The economic slowdown was especially pronounced in the media and advertising industries as companies grew weary of promoting products to cash-strapped customers who weren’t going to buy their products anyway. But consumer spending has started to perk up, leading ad budgets to re-open. Large media companies are now speaking of moderate revenue growth this year and some small niche players are seeing even more robust opportunities.
DG FastChannel shows the true power of earnings leverage. As reported before the opening, cash flow rose more than +70% in the first quarter on a +31% jump in sales. That helped push shares up +13% to an all-time high this morning. Look for continued earnings leverage, as clients look to focus on more higher-margin high-definition ads and programming.
Despite the steady climb in the shares, they’re not expensive at around 20 times likely 2011 profits (which will be reflected after the consensus estimate has been raised). There’s a party going on here, but it’s not too late to join.
|Company Name (Ticker)||Intra-Day Price||Market Cap||52-Week High||52-Week Low||2010*||2011*|
|DG Fast Channel (Nasdaq: DGIT)||$40.50||$993M||$42.15||$16.39||30.5||23.0|
|Conseco (NYSE: CNO)||$6.52||$1.6B||$7.04||$1.58||11.4||9.4|
|Esco (NYSE: ESE)||$33.00||$873M||$46.87||$28.55||22.0||17.6|
|*Based on consenus estimates prior to recent earnings release|
“Look ahead, not behind.” That’s the suggestion from execs at Esco (NYSE: ESE), which sells a range of smart-grid products that boost the efficiency of utilities. Why look ahead? Because although sales in the most recent quarter fell from a year ago, backlog has swelled, implying an eventual sales turnaround. Investors took the bait, as shares are up nearly +15% in today's trading, following the release of second-quarter earnings after Tuesday's close.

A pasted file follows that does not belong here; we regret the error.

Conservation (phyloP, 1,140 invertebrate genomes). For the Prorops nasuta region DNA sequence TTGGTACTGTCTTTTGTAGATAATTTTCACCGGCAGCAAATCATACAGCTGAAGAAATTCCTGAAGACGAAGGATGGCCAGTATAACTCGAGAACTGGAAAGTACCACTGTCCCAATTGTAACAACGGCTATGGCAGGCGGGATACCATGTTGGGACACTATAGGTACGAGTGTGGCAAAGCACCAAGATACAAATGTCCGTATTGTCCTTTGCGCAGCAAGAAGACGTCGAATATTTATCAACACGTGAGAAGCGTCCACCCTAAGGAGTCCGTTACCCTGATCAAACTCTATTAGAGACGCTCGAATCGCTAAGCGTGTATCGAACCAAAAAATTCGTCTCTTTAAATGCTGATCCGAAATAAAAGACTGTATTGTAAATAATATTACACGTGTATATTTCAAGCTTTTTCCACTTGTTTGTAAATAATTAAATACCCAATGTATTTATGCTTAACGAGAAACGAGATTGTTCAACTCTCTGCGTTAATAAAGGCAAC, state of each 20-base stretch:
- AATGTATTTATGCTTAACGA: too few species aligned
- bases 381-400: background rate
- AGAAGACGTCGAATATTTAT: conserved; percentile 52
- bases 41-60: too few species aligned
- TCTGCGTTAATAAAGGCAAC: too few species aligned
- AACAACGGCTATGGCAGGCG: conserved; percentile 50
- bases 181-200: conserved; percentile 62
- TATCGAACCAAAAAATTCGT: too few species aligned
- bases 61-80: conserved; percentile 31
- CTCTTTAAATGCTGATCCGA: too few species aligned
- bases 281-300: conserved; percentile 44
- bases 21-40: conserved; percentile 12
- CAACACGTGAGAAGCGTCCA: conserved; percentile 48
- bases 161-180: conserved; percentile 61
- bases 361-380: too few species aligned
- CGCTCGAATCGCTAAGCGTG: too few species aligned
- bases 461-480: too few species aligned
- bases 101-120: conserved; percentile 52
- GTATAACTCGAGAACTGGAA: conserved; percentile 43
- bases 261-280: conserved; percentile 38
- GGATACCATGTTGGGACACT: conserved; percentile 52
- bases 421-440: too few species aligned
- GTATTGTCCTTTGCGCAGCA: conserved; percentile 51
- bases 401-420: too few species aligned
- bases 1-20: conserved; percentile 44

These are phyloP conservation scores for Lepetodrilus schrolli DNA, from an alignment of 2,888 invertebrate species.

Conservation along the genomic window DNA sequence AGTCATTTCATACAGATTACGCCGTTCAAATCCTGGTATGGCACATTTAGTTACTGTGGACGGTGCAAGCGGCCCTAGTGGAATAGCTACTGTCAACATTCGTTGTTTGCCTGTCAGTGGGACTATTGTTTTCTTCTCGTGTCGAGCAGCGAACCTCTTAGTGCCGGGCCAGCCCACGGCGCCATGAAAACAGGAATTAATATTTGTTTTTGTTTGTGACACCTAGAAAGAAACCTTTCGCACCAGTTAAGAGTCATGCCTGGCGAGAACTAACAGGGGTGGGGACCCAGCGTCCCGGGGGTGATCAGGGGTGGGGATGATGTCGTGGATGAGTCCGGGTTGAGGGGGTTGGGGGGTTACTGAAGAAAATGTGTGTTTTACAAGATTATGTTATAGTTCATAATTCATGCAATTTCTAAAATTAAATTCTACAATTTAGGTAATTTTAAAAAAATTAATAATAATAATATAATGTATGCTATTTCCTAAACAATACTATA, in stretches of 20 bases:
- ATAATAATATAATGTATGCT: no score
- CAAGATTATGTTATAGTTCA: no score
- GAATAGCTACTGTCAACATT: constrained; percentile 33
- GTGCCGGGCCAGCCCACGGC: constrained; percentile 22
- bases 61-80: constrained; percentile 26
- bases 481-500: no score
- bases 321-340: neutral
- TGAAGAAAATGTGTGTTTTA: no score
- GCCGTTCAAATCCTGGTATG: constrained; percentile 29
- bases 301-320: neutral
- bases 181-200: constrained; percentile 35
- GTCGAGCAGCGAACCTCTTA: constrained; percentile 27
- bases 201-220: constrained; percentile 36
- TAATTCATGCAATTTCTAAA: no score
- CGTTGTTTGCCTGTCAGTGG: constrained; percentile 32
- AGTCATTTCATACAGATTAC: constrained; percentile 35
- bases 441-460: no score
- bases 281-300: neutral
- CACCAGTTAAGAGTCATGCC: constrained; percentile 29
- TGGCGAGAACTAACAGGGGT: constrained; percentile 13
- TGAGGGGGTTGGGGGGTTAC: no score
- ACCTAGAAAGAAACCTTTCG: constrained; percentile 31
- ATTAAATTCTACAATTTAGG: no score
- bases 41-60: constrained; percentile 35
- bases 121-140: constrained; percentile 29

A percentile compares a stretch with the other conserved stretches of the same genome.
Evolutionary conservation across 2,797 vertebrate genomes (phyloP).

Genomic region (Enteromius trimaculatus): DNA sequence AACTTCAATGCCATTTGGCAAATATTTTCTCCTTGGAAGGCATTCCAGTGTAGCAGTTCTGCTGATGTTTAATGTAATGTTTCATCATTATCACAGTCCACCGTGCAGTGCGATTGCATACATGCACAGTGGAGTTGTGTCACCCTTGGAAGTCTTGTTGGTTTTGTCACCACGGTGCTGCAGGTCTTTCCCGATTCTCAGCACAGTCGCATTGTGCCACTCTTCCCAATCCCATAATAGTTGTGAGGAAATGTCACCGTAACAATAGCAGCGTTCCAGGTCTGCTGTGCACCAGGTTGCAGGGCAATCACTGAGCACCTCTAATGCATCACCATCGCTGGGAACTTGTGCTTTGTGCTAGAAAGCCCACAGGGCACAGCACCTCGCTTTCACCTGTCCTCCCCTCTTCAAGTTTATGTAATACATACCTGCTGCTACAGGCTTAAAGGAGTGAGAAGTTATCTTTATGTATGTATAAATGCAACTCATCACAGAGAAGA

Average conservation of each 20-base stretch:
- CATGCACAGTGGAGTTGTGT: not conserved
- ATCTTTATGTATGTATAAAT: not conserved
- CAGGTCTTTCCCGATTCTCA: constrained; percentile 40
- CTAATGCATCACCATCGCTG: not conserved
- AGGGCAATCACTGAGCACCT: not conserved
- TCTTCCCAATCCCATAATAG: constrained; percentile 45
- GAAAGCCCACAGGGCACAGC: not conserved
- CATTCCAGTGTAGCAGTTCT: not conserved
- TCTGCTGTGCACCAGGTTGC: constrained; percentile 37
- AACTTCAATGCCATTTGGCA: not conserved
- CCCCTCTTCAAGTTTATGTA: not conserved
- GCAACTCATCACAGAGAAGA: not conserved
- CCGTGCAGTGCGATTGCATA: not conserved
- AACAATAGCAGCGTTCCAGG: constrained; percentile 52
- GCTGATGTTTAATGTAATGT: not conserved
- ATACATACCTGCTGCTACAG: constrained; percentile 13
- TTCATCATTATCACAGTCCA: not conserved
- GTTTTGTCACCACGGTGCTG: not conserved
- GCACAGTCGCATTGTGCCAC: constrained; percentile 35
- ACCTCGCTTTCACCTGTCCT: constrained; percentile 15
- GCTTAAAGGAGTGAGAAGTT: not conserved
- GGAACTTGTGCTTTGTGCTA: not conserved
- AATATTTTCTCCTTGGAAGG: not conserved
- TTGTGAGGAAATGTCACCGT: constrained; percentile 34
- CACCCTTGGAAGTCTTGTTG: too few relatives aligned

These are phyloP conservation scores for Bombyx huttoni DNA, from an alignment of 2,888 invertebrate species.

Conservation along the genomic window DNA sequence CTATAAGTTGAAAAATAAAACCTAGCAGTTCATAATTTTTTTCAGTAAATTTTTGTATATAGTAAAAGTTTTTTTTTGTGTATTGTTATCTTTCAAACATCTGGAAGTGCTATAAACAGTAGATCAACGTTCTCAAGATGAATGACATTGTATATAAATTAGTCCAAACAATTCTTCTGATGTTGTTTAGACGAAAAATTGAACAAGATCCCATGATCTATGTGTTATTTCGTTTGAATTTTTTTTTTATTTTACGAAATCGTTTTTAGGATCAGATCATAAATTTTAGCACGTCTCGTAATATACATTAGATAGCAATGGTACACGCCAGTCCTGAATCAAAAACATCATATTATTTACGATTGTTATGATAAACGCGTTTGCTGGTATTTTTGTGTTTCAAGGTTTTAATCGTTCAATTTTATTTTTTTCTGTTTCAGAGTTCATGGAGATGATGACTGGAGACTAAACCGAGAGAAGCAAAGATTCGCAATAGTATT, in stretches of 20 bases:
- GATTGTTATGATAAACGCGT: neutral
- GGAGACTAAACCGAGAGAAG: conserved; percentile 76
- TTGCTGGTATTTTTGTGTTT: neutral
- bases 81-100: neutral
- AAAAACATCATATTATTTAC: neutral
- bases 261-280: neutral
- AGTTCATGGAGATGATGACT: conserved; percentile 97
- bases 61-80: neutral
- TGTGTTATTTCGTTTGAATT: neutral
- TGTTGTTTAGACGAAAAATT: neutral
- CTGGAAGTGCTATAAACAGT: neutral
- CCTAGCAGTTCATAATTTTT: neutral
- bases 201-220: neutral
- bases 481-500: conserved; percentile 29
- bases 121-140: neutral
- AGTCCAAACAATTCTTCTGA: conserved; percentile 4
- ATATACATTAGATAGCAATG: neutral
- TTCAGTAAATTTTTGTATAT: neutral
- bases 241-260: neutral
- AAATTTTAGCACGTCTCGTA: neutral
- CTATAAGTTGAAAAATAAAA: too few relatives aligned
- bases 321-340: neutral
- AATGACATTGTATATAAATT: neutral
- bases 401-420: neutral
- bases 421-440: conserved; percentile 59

Shares of insurer Conseco (Nasdaq: CNO) are rising from the ashes, as the company slowly re-builds its tattered reputation. The Indiana-based firm was once a highly-coveted insurance play, growing so quickly that it bought the naming rights to a National Basketball Association arena (a sure-fire kiss-of-death, in hindsight). Management malfeasance eventually led to an investor exodus, and by last spring, many assumed that Conseco would not survive the financial crisis.
But recent capital injections and a much healthier operating outlook, as reflected in the company's solid first-quarter earnings report after the close Tuesday, have management speaking of “the new Conseco.” The long-standing taint associated with past management has kept this stock off many radars, so despite an +11% spike in the shares today, they still trade for just 42% of tangible book value. As the company now looks to be finished with its share-diluting capital-raising exercises, Conseco is likely to see further buying in the quarters to come.